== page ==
Job prospects for the youth of the world are getting bleak as some 71 million are unemployed in 2016, and the figure is an increase of 500,000 more than the figure for 2015, a new International Labour Organisation report, the World Employment and Social Outlook 2016 – Trends for Youth has said.
“The prospects are particularly worrying for youth, who are expected to see their unemployment rate reach 13.1 per cent in 2016 (up from 12.9 per cent in 2015) after the moderate signs of improvement registered between 2013 and 2015” the ILO said, adding that “This translates into an estimated 71 million unemployed youth worldwide in 2016 – half a million more than the previous year.”
The report indicates that altogether, available estimates suggest that, in 2016, over 40 per cent of the world’s active youth population is expected to be either unemployed or living in poverty despite being employed.
“Given this situation, the current outlook presents a number of challenges to achieving the SDGs, highlighting the need to gain a clear picture of youth labour market conditions and prospects across a range of dimensions,” it said.
The report citing global economic growth, which in 2016 is estimated to stand at 3.2 per cent, 0.4 percentage points lower
than the figure predicted in late 2015.
“The downward revision is a result of recessions that were deeper than expected in some key emerging commodity-exporting countries, including Argentina, Brazil and the Russian Federation. In addition, growth in developing countries, at only 4.2 per cent in 2016, is at its lowest level since 2003. Despite anticipation of a slight improvement in global growth for 2017, global investment and hiring decisions remain subdued in the face of the uncertainty generated by a rapidly changing environment,” it noted, adding that, “Consequently, the global youth unemployment rate is on the rise after a number of years of improvement, and is expected to reach 13.1 per cent in 2016 (from 12.9 in 2015). This is very close to its historic peak in 2013 (at 13.2 per cent) and where it is expected to remain in 2017. As a result, after falling by some 3 million between 2012 and 2015, the number of unemployed youth globally will rise by half a million in 2016 to reach 71 million and will remain at this level in 2017.”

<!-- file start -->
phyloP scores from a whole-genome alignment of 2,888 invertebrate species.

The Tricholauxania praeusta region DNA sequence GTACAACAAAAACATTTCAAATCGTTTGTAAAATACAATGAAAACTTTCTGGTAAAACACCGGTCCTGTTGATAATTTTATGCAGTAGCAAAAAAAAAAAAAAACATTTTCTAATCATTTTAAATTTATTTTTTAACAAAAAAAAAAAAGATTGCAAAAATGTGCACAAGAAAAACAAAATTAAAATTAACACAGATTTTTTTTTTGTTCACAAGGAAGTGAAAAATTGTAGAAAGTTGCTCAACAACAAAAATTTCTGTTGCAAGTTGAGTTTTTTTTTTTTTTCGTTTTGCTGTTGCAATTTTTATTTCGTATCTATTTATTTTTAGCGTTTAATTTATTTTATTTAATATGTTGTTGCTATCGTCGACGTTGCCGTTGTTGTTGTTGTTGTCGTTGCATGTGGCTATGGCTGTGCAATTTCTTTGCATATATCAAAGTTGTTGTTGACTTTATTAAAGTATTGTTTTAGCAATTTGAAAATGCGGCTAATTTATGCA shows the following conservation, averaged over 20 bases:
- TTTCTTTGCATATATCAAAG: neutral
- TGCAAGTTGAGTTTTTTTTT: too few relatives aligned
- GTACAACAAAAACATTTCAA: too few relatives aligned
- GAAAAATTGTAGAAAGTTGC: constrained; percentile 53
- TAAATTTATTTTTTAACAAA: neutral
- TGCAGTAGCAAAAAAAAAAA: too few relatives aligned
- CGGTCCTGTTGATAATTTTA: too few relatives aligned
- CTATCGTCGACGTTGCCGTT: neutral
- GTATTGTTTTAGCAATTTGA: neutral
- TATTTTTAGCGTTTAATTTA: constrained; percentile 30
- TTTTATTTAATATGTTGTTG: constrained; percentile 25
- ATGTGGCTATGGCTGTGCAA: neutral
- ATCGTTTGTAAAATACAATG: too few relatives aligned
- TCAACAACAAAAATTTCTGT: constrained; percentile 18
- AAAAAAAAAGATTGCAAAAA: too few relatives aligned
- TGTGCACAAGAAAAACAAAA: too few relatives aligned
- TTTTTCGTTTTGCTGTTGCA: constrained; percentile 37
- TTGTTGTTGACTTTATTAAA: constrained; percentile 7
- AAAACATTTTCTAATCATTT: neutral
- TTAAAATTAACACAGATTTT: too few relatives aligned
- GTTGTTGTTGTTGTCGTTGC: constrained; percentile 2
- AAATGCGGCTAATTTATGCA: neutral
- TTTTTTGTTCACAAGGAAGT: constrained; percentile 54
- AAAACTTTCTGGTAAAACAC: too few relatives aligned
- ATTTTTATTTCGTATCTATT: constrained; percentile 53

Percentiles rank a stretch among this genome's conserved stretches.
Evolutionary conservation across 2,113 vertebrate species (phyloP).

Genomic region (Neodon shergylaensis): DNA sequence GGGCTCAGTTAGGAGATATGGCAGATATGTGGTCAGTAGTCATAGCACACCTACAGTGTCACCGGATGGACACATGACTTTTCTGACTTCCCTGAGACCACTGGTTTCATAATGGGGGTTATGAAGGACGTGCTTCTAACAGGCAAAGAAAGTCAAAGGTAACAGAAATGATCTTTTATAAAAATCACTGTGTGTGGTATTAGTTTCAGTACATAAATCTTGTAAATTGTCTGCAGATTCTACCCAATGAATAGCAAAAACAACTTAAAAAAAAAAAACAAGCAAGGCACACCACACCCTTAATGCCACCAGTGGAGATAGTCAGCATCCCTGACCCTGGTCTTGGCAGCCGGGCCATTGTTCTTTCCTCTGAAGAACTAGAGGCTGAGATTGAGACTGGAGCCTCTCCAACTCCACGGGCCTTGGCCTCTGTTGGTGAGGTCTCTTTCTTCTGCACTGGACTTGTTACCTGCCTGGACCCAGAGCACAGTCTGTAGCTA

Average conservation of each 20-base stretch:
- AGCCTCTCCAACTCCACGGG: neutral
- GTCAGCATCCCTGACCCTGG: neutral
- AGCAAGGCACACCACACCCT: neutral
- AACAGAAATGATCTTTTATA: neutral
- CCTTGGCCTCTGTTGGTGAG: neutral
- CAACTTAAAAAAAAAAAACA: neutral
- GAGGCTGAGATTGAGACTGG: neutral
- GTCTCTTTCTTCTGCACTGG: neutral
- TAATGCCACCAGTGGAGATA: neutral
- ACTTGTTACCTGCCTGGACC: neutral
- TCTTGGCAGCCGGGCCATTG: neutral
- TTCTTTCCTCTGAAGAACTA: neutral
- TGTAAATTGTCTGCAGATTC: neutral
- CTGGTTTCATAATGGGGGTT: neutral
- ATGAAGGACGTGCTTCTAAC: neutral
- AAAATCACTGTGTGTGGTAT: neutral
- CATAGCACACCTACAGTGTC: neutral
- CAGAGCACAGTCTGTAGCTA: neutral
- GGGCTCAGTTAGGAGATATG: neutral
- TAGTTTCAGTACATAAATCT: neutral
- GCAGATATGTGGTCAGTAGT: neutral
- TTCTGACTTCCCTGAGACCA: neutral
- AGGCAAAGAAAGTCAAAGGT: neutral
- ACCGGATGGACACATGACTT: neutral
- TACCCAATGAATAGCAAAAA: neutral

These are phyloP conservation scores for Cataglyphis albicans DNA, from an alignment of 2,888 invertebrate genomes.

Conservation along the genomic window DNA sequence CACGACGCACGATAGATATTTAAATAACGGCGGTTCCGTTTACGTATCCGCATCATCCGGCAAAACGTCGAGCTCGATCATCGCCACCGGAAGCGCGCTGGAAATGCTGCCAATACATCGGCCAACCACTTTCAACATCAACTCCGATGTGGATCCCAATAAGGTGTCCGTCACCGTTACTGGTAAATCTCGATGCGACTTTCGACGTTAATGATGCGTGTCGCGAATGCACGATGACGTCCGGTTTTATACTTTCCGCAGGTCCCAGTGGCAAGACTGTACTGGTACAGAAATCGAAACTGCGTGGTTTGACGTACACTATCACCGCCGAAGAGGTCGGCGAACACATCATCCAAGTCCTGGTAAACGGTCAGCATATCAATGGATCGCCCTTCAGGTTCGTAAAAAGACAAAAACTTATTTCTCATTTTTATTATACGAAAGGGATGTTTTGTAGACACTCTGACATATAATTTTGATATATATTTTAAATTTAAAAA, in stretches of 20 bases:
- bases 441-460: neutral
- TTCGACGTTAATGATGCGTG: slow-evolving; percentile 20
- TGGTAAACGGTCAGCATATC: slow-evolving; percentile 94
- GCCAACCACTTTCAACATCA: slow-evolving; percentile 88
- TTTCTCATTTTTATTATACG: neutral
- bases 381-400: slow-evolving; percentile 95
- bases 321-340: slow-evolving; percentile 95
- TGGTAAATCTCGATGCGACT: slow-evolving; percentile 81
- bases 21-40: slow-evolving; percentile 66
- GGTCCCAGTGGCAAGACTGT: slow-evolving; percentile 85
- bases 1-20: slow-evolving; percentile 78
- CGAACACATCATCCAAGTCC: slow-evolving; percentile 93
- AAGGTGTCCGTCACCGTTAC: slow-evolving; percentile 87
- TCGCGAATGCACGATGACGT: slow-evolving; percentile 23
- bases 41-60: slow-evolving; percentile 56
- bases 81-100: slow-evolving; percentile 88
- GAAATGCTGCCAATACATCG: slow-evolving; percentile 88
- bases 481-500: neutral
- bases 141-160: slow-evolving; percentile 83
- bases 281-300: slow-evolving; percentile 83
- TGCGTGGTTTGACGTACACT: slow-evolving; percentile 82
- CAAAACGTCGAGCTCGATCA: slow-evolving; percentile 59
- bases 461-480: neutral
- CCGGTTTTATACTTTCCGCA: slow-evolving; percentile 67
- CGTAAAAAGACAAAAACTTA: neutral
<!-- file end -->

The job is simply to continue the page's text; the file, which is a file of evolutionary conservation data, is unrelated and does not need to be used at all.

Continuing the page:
Comparing the rate of unemployment in emerging and developing countries, the report points out that the fact that youth unemployment rates in emerging and developing countries are lower than the corresponding rates in developed countries does not reflect more favourable labour market conditions in those regions; instead, it indicates that young people in these countries must often work, typically in poor-quality and low-paid jobs, in order to provide the basic necessities of life for themselves and their families.
“This issue is particularly acute in developing countries, where almost three-quarters of all employed youth (close to 54 million in 2017) are living below the moderate poverty threshold of $3.10 per day. The number of young people in working poverty is even expected to increase in these countries, mainly as a result of the growing numbers of youth in working poverty in sub-Saharan Africa. The fundamental challenge in emerging and developing countries therefore remains to improve the quality of work available for the majority of young people who are already working but are under-employed or engaged in informal jobs,” it said.
By Emmanuel K. Dogbevi